Once the hub of UK national newspapers, Fleet Street, after breaking its 300-year bond with the press when Reuters moved to Canary Wharf in 2005, now looks like any other street in London.
Yet many journalists – including those who have never worked there – still retain a strong connection to the area. And for those saddened by the great exodus of the 1980s the Ghosts of Fleet Street tour aims to bring back the spirit of the past.
It is run by journalism history expert Dr Matthew Green, who begins the tour at Ave Maria Lane, near to St Paul’s, before leading his audience down Ludgate Circus, through the old gates of London, over the unseen river Fleet and into the former heartland of the newspaper industry.
Accompanied by five performers, Green attempts to bring Fleet Street back to life – circus animals, floating corpses and prostitutes replace Pret-a-Mangers, coffee shops and bankers.
Green, who has completed a PhD at Oxford University on the birth of London’s mass media, can not only recite his well-researched script off by heart, but knows the industry’s history inside out and takes awkward questions into his stride.
The tour begins at Stationers’ Hall, the recent setting for the British Journalism Awards. Where else? For it was here that the industry was born, Green explains.
As well as getting a potted history of the 600-year-old building, we meet the eccentric Wynkyn de Worde, one of the founders of the popular printing press in London.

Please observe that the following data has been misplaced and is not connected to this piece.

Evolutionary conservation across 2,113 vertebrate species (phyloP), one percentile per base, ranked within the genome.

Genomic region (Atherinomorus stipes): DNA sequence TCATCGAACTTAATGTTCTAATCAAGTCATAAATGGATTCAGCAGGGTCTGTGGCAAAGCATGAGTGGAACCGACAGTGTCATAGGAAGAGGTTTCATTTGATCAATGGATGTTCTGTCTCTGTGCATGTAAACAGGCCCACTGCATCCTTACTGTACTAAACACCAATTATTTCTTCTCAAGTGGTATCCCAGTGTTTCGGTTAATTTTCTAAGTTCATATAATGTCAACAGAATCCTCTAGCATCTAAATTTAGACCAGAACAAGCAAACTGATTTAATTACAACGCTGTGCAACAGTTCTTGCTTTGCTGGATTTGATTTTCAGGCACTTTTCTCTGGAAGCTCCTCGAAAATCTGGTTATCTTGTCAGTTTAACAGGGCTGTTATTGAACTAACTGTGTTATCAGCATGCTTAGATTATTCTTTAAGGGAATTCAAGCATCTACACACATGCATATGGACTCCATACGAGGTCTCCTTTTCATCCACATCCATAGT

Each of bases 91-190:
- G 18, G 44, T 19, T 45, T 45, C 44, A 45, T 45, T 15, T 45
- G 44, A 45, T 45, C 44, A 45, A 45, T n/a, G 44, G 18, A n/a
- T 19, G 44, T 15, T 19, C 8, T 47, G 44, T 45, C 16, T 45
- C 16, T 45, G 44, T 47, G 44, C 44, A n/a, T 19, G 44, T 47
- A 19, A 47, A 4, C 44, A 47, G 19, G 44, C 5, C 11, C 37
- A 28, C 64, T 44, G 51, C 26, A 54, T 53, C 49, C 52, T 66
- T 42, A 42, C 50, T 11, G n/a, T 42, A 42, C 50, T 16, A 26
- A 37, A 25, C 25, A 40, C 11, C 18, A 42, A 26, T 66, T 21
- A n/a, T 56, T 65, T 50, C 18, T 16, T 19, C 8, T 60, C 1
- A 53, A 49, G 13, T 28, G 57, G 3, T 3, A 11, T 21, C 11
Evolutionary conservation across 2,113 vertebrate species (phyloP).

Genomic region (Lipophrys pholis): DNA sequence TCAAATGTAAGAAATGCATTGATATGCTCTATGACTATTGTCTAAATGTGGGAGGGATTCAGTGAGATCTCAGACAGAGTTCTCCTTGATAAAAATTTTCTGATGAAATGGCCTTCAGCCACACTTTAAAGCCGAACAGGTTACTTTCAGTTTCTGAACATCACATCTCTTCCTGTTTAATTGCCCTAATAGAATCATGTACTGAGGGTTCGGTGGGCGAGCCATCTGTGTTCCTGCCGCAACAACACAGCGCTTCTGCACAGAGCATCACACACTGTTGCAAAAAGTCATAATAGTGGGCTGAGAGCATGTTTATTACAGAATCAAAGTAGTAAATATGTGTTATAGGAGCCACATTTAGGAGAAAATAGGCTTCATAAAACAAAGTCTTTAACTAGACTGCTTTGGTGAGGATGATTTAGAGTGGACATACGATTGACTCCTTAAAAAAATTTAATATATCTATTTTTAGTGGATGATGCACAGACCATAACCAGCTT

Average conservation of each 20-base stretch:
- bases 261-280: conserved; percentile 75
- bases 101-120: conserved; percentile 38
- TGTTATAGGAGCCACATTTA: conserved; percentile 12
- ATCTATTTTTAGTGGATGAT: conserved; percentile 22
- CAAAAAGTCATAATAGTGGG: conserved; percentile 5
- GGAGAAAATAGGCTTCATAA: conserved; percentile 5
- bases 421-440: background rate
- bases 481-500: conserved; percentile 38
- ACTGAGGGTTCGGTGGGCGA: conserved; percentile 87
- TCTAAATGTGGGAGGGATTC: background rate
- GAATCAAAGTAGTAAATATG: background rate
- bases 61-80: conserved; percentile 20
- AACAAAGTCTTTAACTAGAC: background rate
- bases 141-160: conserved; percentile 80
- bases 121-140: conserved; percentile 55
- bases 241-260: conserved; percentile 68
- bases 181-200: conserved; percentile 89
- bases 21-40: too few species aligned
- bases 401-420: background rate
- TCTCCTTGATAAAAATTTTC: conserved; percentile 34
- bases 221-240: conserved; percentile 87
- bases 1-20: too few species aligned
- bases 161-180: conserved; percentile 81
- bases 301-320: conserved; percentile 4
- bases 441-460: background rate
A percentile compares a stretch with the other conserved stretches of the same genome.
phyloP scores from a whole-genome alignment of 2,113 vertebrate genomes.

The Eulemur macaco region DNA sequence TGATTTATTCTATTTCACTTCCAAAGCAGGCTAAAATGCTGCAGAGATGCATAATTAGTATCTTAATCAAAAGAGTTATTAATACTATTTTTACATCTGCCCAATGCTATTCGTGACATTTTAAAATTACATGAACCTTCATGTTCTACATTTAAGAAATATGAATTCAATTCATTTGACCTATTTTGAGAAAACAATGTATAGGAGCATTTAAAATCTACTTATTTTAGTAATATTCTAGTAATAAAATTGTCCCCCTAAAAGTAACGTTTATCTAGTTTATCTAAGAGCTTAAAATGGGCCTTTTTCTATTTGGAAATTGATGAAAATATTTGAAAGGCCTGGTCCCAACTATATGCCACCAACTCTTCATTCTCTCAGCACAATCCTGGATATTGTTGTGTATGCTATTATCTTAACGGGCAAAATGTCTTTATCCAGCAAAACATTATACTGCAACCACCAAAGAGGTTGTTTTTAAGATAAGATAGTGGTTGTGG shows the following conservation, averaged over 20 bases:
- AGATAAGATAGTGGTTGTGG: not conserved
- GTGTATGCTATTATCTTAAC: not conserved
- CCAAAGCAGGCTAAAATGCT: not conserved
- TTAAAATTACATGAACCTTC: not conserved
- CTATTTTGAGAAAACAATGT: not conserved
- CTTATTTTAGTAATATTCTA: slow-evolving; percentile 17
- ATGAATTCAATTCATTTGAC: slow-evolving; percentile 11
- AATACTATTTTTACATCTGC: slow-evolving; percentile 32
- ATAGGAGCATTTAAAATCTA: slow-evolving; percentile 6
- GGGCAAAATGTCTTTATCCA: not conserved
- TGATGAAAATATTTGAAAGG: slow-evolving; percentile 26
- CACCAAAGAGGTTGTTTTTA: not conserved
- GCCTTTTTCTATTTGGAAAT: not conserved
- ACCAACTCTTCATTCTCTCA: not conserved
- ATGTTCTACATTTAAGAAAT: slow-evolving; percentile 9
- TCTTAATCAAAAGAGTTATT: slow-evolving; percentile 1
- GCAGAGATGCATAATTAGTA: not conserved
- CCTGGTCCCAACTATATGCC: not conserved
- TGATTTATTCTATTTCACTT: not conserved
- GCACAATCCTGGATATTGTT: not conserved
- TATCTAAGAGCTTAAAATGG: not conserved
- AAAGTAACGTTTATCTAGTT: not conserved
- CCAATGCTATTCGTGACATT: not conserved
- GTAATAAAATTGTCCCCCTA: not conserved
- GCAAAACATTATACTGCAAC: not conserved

It doesn’t take long for Green to get political. He shows us a glimpse of the 17th century London under statutory regulation – when the boisterous Sir Roger l’Estrange censored journalistic output – and the free ‘brave new world’ that followed when l’Estrange started his own paper.
Green makes no secret of where he stands after the Leveson Report: Yes, some of the things the News of the World did were wrong, but any form of regulation underpinned by the state would be “the start of a slippery slope”.
He later reveals that it was only after a significant loosening of state censorship that London’s first daily newspaper – the Daily Courant – was launched in 1702.
Founded at the bottom of Ludgate Hill, overlooking the Fleet river (now Blackfriars Road) – clogged with “sewage, dead dogs and suicide victims” – the title started a “news storm” that soon spread to neighbouring Fleet Street.
It is impossible not to feel disappointment as Green leads us over the river and onto the legendary street itself.
Relics of the former newspapers are still there – old signs for the Telegraph and Express, pubs and St Bride’s Church – but there is, sadly, little to differentiate it from other streets in the area now.
The Ghosts of Fleet Street tour makes a commendable effort to change this and to resurrect the old world of journalism – if only for two hours.
Press Gazette has two pairs of tickets to give away for the next tour. To be in with a chance of winning click here.